Journalists Targeted in Migrant Smuggling Investigations
May 22, 2019
By Manuel Ocaño
The Mexican Government purportedly aided U.S. Customs and Border Protection (CBP) in collecting a file on journalists, attorneys and activists suspected of helping migrants cross the border illegally last year.
The statement flies in the face of statements made by Mexican Secretary of the Interior Olga Sánchez just over two months ago denying the involvement of Mexican law enforcement in gathering information on 59 journalists, activists, and attorneys.
In a letter issued by CBP after being pressed by a coalition of groups seeking answers on the matter, the agency stated that “a number of journalists and photographers were identified by Mexican Federal Police as possibly assisting migrants in crossing the border illegally.”
According to CBP, Mexican authorities supported this investigation because the caravan that came to Tijuana late last year posed an elevated threat level.
The story of journalists being targeted initially broke a few months back, when two attorneys from non-profit Al Otro Lado were denied access into Mexico because their documents had supposedly been flagged by the United States.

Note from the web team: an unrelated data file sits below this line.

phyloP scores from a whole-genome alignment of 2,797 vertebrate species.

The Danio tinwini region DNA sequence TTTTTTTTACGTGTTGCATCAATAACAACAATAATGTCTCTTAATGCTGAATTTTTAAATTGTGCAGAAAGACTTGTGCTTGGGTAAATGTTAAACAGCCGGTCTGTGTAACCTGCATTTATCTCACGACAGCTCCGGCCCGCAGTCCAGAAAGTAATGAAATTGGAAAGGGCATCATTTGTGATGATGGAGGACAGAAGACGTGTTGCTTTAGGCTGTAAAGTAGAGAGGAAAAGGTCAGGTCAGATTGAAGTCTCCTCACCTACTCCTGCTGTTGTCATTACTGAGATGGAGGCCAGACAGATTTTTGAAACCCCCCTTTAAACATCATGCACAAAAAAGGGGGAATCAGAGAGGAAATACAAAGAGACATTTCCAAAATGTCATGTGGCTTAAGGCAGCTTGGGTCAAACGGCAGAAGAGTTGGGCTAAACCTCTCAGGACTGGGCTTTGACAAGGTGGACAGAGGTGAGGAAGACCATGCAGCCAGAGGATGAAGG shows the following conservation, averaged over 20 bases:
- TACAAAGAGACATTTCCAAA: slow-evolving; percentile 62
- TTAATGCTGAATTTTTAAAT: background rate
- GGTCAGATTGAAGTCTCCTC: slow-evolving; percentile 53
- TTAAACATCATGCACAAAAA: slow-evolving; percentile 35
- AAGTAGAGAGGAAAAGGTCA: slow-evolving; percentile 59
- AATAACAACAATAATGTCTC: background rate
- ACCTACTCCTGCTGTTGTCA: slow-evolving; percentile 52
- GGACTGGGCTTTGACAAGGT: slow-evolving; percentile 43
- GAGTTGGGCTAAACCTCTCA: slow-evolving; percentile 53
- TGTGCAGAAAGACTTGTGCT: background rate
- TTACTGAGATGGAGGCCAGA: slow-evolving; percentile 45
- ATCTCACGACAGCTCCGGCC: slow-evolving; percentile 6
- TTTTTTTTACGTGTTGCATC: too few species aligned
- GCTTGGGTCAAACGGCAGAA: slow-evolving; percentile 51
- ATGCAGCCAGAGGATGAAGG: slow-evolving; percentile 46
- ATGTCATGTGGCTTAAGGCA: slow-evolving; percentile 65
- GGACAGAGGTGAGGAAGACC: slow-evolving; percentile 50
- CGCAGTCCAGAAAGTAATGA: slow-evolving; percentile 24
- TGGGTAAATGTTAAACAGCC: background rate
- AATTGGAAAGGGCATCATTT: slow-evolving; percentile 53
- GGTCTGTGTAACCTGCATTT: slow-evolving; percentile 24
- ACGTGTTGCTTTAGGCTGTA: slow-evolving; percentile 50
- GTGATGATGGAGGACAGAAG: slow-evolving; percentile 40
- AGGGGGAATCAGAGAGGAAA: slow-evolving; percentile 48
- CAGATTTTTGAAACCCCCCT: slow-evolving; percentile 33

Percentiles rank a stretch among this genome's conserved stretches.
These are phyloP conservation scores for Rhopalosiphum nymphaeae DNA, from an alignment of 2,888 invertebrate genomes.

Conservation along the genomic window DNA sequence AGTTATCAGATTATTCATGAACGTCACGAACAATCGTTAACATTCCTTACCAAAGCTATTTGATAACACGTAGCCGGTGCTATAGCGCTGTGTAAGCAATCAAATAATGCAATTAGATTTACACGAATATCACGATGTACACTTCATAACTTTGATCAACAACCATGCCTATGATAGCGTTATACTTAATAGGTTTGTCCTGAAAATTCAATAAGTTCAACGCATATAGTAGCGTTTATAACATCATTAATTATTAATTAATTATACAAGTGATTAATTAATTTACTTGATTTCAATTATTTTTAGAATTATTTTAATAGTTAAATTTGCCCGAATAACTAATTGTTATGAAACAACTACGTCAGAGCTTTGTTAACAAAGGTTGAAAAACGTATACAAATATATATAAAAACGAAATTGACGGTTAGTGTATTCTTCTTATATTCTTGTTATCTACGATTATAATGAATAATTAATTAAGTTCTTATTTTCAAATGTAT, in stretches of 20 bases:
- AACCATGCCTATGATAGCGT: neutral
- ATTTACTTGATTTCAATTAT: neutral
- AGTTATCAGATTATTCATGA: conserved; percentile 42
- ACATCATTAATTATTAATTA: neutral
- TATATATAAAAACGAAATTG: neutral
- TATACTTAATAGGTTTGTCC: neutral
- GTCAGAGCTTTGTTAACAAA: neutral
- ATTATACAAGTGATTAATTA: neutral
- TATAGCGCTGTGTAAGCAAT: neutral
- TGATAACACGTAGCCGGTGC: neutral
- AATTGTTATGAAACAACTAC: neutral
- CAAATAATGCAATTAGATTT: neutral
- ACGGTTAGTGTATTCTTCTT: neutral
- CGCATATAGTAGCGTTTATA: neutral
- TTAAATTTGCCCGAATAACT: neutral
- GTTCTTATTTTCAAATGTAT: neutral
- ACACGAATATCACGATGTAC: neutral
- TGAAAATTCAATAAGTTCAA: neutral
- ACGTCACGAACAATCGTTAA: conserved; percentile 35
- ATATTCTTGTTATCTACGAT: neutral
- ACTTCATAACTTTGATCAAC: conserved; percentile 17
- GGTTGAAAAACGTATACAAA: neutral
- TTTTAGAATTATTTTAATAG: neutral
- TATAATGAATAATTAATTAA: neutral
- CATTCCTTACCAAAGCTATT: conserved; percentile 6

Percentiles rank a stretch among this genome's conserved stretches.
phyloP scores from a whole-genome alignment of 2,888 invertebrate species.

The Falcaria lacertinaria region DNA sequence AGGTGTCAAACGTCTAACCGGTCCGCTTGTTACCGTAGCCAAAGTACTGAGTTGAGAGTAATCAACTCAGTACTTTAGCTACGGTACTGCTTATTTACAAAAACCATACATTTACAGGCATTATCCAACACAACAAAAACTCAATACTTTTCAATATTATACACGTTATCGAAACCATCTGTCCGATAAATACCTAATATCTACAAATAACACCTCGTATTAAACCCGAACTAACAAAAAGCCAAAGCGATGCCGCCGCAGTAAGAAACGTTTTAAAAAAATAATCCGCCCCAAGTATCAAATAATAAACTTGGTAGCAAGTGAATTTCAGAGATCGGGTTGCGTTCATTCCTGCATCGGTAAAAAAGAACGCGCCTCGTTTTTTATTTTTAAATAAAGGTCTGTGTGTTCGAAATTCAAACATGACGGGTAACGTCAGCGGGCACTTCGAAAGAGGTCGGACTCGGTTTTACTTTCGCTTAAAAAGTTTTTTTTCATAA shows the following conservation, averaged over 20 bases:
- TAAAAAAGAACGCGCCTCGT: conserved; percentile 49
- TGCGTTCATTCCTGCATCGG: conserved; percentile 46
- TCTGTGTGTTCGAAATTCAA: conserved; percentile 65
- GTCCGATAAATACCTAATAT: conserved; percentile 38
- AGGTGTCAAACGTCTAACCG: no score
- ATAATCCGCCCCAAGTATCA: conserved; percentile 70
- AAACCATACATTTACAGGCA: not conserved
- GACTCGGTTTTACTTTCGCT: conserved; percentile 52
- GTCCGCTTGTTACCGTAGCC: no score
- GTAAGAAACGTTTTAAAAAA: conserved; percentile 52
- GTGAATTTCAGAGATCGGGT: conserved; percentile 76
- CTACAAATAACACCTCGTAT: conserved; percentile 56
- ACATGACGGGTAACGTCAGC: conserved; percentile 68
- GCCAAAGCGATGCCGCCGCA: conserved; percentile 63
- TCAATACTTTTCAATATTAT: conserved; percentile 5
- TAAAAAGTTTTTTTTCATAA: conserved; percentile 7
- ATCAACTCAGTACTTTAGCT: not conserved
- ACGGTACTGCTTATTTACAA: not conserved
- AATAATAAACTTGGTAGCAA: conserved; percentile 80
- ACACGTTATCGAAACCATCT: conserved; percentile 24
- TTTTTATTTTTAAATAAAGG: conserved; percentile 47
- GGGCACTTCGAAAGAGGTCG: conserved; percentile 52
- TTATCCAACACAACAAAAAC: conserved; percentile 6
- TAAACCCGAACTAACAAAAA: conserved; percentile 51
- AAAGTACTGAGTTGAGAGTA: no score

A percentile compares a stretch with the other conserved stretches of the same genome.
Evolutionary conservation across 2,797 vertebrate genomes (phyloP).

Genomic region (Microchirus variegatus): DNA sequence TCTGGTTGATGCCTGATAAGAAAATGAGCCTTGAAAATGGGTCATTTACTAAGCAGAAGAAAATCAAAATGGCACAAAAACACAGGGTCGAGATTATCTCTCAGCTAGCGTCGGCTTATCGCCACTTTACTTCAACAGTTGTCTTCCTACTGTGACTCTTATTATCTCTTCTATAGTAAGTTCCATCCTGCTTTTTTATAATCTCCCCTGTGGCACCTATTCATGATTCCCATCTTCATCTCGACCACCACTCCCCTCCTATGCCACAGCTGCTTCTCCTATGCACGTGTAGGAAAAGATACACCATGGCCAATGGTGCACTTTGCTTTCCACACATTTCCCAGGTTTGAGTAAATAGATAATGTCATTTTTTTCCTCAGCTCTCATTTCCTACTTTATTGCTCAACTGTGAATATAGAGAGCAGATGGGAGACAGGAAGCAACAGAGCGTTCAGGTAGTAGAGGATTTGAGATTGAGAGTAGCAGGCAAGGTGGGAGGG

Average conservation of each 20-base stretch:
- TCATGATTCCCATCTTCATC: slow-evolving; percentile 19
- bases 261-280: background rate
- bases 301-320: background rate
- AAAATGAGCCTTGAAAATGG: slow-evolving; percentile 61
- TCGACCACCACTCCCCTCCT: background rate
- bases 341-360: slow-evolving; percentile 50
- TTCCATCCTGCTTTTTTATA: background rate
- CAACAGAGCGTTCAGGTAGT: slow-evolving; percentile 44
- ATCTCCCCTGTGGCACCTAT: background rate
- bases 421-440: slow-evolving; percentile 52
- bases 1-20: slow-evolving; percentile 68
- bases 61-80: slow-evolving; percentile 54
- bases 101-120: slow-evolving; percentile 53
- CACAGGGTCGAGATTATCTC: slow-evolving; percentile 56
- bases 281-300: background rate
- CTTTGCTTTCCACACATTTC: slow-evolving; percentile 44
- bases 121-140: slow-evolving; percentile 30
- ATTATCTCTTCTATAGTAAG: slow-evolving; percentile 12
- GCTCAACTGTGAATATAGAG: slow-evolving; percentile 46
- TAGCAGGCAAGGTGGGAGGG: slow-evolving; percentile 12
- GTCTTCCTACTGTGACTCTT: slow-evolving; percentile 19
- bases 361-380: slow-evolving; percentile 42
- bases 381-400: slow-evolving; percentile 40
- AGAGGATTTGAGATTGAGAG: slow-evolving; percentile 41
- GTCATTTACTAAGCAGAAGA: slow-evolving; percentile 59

A similar incident took place at almost the same time involving two photojournalists – one from Spain, but working for an American media outlet, the other a Canadian-American – who were denied entry into Mexico because they had been “flagged.”
However, journalists interviewed by La Prensa San Diego during November and December stated that it was not the Federal Police, but rather municipal police “liaison” officers who demanded photographers and journalists show their documents while they were at the border documenting groups of migrants crossing into the U.S.
It was these Tijuana municipal police officers who took pictures with their cellphones to record the journalists’ documents.
Attorneys from legal services non-profit Al Otro Lado have filed several reports of abuse by Tijuana Police against migrants that come to Tijuana to cross the border and petition for asylum.
Mexico’s Federal Police had no immediate response to media inquiries regarding this new version of events issued by CBP.
The National Immigration Institute – the other Mexican agency that works with CBP – had stated earlier under condition of anonymity that it had denied the two journalists and two photographers entry into Mexico based on the fact that their documents had been flagged, but that it did not know the reason for the flag which “they’d have to work out in the U.S.”
Several of the journalists on the “list” said to have spent up to several hours at secondary screenings. All they were told by U.S. was that it was “part of a national security investigation,” without providing any further details.